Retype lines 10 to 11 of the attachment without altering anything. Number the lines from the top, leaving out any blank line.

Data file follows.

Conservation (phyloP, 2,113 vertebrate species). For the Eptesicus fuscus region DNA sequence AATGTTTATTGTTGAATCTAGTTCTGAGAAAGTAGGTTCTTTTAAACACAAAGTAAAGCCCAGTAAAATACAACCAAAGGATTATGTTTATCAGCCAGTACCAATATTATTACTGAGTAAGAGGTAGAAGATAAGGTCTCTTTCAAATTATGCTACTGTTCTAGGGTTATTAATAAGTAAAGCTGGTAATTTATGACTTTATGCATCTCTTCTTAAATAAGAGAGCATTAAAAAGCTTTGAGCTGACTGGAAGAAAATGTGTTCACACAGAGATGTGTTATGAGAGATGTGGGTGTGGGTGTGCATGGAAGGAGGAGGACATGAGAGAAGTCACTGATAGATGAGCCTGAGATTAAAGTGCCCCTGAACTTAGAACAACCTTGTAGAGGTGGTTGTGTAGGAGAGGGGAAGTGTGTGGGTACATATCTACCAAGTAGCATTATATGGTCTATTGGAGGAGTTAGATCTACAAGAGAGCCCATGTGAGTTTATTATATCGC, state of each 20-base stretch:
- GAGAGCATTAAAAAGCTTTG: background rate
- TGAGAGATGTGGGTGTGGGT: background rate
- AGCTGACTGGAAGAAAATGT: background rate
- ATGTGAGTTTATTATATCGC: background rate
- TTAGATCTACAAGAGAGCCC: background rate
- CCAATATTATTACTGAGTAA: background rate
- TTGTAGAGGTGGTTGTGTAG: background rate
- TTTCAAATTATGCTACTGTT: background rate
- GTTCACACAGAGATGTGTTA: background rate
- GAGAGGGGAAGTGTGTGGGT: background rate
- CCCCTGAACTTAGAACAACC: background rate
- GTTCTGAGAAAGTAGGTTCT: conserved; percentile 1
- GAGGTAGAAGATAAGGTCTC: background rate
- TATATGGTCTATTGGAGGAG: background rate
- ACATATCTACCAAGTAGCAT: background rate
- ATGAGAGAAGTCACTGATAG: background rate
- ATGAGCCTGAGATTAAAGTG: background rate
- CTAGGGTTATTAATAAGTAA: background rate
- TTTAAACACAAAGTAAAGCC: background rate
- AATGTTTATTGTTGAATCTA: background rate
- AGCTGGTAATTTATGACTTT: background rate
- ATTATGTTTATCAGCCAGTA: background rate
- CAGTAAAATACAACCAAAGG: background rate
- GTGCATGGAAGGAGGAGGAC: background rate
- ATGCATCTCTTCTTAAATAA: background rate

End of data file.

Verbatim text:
- GTTCACACAGAGATGTGTTA: background rate
- GAGAGGGGAAGTGTGTGGGT: background rate